In the wake of the Tokyo Olympics, another international scorecard has been released, and Australia does well here too.
The US-based Commonwealth Fund conducts regular surveys of health care in 11 countries: Australia, Canada, France, Germany, the Netherlands, New Zealand, Norway, Sweden, Switzerland, the United Kingdom and the United States.
The US, not unexpectedly, ranks last overall, and last on four of the five component rankings.
Why did Australia get bronze overall?
Australia was awarded gold for two of the five component rankings: equity and health care outcomes.
The equity score is based on measures of disparity. For example, how different is access to care for people with above-average income compared to people with below-average income?
Australia’s Medicare scheme helps explain our good performance on this dimension.
Health care outcomes incorporates measures such as life expectancy and infant mortality rates.
Australia scored well on these and on outcomes of health care, such as the rate of women dying in childbirth, or of people dying in the month after being discharged from hospital after a heart attack.
Australia scored silver on administrative efficiency. Although primarily a measure of paperwork and its electronic equivalent, this also measures the ease with which medical practitioners can navigate the health system for their patients.
Australia’s good score again reflects well on Medicare as a single insurer. But it might also reflect Australia’s absence of a scheme requiring patients to get a second opinion from another doctor before surgery. Second opinions can be useful, so it might actually be disguising a shortcoming in the system.
Now for the bad news
Our overall score was dragged down by poor performance on the remaining two dimensions: access to care (where we were ranked 8th out of 11); and care processes (6th out of 11).
Poor affordability of dental care also contributed to Australia’s low score on access to care.
Australia performed somewhat better on access to primary care, which includes general practitioners.
More than 30 separate indicators were used to judge processes of care, for which New Zealand was awarded gold. Here, Australia was judged in the middle of the pack, doing moderately well on preventive care, and moderately well on “patient engagement/preferences”, such as nurses and doctors always treating patients with respect.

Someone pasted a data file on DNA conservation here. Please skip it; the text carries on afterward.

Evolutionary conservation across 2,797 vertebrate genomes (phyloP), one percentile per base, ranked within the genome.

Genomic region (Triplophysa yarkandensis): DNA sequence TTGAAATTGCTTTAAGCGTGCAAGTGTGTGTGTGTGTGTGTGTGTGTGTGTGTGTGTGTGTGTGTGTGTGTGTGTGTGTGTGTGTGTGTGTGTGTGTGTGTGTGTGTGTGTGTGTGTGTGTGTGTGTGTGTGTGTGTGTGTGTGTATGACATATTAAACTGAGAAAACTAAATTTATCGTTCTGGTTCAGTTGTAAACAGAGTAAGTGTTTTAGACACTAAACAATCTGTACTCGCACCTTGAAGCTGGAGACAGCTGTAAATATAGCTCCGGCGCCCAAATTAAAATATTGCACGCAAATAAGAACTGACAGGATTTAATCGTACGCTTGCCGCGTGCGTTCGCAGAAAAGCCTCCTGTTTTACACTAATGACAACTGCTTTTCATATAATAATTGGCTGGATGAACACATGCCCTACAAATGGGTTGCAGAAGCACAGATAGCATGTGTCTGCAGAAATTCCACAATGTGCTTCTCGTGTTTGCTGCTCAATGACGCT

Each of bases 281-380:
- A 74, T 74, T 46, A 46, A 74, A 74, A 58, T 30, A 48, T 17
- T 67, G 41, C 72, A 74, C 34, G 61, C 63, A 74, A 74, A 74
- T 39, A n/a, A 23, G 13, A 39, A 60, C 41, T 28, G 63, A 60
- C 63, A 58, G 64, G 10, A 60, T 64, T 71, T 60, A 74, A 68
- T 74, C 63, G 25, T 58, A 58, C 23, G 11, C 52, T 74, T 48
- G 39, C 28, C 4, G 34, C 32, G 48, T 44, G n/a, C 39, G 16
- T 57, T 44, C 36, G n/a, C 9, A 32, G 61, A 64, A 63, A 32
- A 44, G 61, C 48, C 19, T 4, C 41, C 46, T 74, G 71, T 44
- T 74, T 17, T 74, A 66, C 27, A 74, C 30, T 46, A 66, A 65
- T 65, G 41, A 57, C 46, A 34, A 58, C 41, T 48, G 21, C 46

But it was dragged down by measures of safe care, such as failure to have alert systems to provide pathology results back to patients, and high hospital infection rates.
Australia’s processes of care score was also brought down by poor care coordination. For example, GPs aren’t necessarily notified when their patient presents to an emergency department. And specialists’ reports on patients aren’t sent to GPs within a week of the patient’s visit.
What do we need to improve? More funding
Problems with access to health care will not be easy to fix. The federal government has limited growth in its funding to the states for hospital care to 6.5% each year. This does not keep pace with growth in demand.
States can either find the additional money elsewhere to meet rising demand for health care (for example, by increasing state taxes such as payroll tax, or making cuts elsewhere). Or it can ration services, such as not providing enough operating theatre time (which results in longer waiting times for elective procedures). Or it can improve efficiency – and there is some scope for that in almost every state. States will typically do a mix of all three.
However, states alone can’t improve efficiency, because some measures fall within the federal government’s control. The federal government is responsible for primary care, for example, so it’s difficult for the states to design strategies to keep people out of hospital by making better use of primary care.
An easier option for states is to apply political pressure to get the federal government to lift the cap on funding and give the states more money. We can expect to see more of this in the lead up to the next federal election, which will be held before mid-May 2022.
Improving processes of care will also be difficult, but hopefully improved electronic patient records in hospitals will facilitate quicker communication between hospitals and GPs.
Why do these rankings matter?
International comparisons help us identify opportunities to improve – but only if we avoid simply basking in a self-congratulatory glow from our high overall ranking.
The Commonwealth Fund survey is by no means perfect – there is some volatility in rankings of components from edition to edition – but it does allow us to drill down into the important attributes of health care, and to identify where others are doing better.
We should now set ourselves an agenda of what we want to learn and from whom.